The Waiting Game

Kurt —  February 17, 2006

One moment of patience may ward off great disaster. One moment of impatience may ruin a whole life.
—Chinese proverb

Losses like the one to Atlanta remind Laker fans it’s a long way from here (a .500 basketball team) to there (back in the NBA finals while Kobe is still in his prime). It’s not going to happen this year, and the path back is not clear. There is no yellow brick road to follow, no great and powerful wizard with the answers, no quick-fix trade where we could click our collective heals three times and be where we want to be.

The team’s recent inconsistent and maddening play, along with the impending trade deadline, means there’s a natural desire to say the Lakers need to do something — anything — to improve this team Or at least light a fire under them.

But if the Lakers are going to get back to their own personal Kansas of the NBA Finals, we are all going to have to be patient. Both fans and management.

My goal when evaluating a trade or free agent pickup is to try to think of the long-term picture. ”Does this get us closer to competing for a championship?” For the Lakers right now, that needs to be qualified with a time window — the Lakers likely have about five or six more years before Kobe’s skills start to fade (or at least the number of minutes he can play at that level night in and night out start to fade). They can win after that, but Kobe may not be able to carry as much of the load (ala Kareem with Magic).

But while the window isn’t big, we still need to be patient. Look at the Laker needs right now. Personally, I think the biggest needs have not changed much from last season: 1) a more dominant scoring and defensive presence at the four or five; 2) better, more consistent play at the point. (There are other needs, but those two stand out to me.)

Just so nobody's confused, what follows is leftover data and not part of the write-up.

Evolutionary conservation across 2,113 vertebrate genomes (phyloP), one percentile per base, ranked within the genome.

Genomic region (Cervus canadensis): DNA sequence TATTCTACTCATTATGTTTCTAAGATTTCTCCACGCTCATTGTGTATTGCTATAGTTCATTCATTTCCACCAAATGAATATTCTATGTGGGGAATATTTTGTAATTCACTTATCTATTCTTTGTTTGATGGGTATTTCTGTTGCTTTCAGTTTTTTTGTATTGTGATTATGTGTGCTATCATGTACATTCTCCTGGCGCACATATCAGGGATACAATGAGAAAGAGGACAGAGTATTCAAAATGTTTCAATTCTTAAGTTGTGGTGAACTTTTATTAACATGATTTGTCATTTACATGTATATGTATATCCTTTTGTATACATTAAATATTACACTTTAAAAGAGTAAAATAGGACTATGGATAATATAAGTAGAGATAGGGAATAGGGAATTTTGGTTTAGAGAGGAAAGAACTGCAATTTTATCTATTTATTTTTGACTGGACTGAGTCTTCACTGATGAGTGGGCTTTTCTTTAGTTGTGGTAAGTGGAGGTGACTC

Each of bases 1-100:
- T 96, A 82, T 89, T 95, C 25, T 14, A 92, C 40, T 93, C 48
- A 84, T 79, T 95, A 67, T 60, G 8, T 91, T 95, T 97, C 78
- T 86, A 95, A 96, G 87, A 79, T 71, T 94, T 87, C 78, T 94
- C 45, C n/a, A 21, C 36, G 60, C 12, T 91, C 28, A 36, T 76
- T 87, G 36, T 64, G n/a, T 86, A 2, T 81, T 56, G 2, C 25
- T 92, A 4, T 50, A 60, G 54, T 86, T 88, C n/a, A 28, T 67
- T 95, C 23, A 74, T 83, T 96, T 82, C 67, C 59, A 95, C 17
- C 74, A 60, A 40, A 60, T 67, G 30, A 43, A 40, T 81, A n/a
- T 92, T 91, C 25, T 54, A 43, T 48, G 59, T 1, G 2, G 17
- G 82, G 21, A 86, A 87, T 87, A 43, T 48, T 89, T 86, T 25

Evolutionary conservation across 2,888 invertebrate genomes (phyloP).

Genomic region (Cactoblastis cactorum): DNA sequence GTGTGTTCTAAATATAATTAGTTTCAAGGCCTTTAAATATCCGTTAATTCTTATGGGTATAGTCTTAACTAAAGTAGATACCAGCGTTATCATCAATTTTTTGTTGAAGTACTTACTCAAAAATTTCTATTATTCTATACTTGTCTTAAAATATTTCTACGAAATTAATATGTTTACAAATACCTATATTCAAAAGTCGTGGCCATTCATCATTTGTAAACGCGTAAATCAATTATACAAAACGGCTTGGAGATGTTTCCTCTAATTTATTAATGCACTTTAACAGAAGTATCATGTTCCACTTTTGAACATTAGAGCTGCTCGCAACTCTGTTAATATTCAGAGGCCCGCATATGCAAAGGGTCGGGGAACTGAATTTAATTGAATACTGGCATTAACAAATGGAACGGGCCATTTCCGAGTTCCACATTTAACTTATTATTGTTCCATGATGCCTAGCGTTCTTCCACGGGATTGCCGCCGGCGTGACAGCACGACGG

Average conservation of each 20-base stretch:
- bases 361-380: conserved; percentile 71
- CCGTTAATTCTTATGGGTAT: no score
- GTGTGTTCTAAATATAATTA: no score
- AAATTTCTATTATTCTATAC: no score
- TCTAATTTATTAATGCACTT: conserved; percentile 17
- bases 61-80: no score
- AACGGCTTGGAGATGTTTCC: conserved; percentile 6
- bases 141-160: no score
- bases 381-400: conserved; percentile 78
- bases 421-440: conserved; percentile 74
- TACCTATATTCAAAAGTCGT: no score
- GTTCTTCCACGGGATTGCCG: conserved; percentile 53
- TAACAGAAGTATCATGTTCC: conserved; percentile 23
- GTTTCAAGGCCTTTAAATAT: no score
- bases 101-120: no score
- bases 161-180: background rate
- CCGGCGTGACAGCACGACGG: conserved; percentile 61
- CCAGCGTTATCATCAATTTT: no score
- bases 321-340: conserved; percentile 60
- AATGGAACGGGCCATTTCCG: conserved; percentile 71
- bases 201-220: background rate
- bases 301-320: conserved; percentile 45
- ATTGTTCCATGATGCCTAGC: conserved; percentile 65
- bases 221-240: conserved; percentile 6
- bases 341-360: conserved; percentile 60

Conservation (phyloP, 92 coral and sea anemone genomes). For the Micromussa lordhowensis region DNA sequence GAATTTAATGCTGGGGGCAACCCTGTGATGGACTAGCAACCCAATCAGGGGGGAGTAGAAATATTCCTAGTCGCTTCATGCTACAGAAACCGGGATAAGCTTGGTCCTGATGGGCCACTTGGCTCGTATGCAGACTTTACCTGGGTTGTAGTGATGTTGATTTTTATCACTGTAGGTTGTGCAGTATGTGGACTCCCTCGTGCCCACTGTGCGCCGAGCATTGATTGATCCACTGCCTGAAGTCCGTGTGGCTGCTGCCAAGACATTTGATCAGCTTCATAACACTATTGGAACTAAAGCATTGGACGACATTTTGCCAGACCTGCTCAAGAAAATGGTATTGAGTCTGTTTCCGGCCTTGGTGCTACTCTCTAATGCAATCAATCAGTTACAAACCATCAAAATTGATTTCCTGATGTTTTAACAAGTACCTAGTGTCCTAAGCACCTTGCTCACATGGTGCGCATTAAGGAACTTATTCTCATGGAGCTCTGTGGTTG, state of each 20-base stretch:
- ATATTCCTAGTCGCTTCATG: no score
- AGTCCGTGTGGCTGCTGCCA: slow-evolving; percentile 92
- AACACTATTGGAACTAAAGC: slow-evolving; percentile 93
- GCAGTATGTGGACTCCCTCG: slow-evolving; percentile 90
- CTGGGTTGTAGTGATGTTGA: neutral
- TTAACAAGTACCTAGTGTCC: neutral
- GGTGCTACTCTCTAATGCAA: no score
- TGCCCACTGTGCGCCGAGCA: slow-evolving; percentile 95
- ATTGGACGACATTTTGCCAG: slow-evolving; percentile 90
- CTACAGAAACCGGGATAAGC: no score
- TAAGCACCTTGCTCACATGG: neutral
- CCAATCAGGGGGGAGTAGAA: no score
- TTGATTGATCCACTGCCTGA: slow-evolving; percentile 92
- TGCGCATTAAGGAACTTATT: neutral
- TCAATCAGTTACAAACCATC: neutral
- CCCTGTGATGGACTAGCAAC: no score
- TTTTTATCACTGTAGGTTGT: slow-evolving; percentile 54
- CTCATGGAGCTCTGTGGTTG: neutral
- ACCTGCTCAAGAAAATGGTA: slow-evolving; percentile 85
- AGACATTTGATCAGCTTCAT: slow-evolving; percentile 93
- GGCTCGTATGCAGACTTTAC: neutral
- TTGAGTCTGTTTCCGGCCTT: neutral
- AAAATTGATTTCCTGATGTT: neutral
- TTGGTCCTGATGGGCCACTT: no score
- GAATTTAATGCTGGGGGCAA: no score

In regard to a big man, who can the Lakers affordably get that will be better in three years than Andrew Bynum? Sure, we’re not sure how good Bynum really will be, particularly in terms of scoring, but the early indications are he should be at least solid. There is a shortage of big men in the league right now — the cost for them is at a premium, both in terms of salary and what you have to give up in a trade. The Lakers could have two solid ones already in house. In three years, Mihm will still be in just his eighth year in the league — Bynum and Mihm of them would make a tall and potentially intimidating front line.

But we’re going to have to be patient for that to come around. The same is true out top — Smush was a good find, but he is best suited to be a back up. However, solid point guards can be found, veterans at reasonable prices or kids in the draft. You just have to be patient and make sure the one you end up with fits the system. And plays defense.

The Lakers don’t have the trade pieces to make an immediate big move (assuming Phil has not given up on Odom to play the initiator — I haven’t, I think he’ll get it by next season), they don’t have the cap space to get a big price free agent. But they will have some flexibility in a few years.

Being patient sucks. I know. But rash trades and not being patient or following a consistent rebuilding plan is how you end up like the Knicks. It’s going to take some shrewd moves to get the Lakers back, and I’m not sure any of us are completely convinced the current Laker front office is clever or creative enough to do it.

But there are no quick fixes, no ruby red slippers filled with the one player who will change everything for this team. As frustrating as it can be, the best move right now may be no move.